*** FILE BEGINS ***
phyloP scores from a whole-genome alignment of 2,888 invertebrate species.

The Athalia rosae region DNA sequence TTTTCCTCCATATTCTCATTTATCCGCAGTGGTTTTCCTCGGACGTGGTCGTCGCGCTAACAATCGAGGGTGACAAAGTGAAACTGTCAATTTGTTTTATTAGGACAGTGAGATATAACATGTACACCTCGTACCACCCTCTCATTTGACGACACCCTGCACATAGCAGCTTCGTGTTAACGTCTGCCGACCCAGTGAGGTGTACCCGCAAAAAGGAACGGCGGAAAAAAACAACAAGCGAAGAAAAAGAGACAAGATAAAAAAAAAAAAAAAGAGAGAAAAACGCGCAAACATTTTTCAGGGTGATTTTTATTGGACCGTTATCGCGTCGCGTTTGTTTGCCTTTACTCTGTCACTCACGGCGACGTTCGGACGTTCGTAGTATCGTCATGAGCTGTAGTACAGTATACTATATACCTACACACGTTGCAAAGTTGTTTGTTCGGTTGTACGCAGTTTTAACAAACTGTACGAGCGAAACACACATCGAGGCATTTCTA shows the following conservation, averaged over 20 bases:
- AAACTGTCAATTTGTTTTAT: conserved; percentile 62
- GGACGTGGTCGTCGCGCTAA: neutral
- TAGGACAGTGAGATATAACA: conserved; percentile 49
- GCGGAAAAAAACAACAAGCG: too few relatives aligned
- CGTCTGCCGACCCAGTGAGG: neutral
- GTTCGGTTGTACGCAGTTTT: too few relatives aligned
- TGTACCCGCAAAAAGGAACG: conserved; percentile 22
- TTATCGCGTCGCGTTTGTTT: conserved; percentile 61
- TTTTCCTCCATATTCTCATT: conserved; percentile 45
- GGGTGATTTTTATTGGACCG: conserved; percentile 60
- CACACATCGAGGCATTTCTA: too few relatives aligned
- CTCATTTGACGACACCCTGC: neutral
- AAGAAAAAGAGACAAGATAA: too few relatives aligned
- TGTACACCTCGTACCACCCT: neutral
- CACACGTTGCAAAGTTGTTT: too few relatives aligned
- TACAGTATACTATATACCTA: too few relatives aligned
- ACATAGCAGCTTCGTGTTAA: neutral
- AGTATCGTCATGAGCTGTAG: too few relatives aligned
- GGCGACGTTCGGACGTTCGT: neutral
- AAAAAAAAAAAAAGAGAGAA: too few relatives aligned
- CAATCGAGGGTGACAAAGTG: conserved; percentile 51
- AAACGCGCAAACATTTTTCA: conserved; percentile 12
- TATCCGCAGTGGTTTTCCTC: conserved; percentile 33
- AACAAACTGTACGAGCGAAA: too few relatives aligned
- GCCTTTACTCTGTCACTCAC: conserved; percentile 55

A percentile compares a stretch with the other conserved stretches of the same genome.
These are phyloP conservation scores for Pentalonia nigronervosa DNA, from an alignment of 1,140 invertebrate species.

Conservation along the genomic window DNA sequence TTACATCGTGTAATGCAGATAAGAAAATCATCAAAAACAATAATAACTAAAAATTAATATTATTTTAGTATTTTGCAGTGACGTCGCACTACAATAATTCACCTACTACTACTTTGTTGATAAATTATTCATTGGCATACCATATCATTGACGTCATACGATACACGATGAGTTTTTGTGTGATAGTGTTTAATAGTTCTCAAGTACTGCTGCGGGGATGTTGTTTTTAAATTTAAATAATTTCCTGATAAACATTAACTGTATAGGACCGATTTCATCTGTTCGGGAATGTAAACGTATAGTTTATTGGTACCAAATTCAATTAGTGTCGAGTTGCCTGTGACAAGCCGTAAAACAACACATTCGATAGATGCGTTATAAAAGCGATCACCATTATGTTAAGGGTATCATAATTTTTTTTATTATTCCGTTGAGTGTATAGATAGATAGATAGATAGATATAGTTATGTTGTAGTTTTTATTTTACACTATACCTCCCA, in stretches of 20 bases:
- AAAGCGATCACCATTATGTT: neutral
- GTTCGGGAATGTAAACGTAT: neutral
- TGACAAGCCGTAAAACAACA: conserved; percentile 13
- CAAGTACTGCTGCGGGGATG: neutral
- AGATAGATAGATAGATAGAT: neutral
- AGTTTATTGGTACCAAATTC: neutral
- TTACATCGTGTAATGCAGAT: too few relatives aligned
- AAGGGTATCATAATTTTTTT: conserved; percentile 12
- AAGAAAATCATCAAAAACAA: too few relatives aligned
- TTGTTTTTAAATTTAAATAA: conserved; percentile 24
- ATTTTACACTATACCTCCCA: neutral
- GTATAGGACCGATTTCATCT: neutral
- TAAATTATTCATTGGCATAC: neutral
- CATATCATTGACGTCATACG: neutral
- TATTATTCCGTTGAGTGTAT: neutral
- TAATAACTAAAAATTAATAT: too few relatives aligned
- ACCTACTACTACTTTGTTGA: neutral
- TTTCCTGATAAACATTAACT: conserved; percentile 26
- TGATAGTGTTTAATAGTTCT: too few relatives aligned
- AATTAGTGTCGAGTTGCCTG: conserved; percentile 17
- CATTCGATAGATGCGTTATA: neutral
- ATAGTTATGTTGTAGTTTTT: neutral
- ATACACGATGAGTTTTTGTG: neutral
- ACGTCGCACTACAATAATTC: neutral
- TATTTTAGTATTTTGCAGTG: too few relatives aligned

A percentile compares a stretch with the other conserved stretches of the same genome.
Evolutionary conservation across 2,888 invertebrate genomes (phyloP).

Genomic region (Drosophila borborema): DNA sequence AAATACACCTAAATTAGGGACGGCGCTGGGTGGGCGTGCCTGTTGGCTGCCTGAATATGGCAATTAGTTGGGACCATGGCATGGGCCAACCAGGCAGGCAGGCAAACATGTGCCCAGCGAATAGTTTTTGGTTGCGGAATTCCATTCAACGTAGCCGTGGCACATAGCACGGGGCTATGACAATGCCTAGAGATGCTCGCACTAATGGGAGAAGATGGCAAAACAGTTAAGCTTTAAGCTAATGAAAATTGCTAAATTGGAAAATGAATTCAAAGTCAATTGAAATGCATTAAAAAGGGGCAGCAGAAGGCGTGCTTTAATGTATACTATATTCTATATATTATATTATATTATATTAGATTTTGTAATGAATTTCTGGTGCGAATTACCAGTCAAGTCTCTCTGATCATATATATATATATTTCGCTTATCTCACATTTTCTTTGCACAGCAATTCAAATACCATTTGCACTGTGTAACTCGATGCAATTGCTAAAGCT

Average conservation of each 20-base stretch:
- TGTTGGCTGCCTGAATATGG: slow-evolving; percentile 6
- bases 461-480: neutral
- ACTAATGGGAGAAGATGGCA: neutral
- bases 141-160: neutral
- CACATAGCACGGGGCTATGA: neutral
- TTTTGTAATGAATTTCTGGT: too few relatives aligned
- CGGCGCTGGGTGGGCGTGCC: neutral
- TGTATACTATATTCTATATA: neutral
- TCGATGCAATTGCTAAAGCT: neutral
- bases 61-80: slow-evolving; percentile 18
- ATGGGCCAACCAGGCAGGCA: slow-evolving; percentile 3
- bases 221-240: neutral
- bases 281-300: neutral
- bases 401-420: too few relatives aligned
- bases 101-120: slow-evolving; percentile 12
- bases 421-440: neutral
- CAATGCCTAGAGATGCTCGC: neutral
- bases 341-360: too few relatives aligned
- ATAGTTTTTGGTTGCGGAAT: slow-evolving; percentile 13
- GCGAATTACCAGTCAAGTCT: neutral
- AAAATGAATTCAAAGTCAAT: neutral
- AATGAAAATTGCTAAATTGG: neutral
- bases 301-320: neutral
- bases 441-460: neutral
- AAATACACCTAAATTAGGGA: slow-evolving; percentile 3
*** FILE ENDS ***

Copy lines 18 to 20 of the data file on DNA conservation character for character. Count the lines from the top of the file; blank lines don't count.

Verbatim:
- TACAGTATACTATATACCTA: too few relatives aligned
- ACATAGCAGCTTCGTGTTAA: neutral
- AGTATCGTCATGAGCTGTAG: too few relatives aligned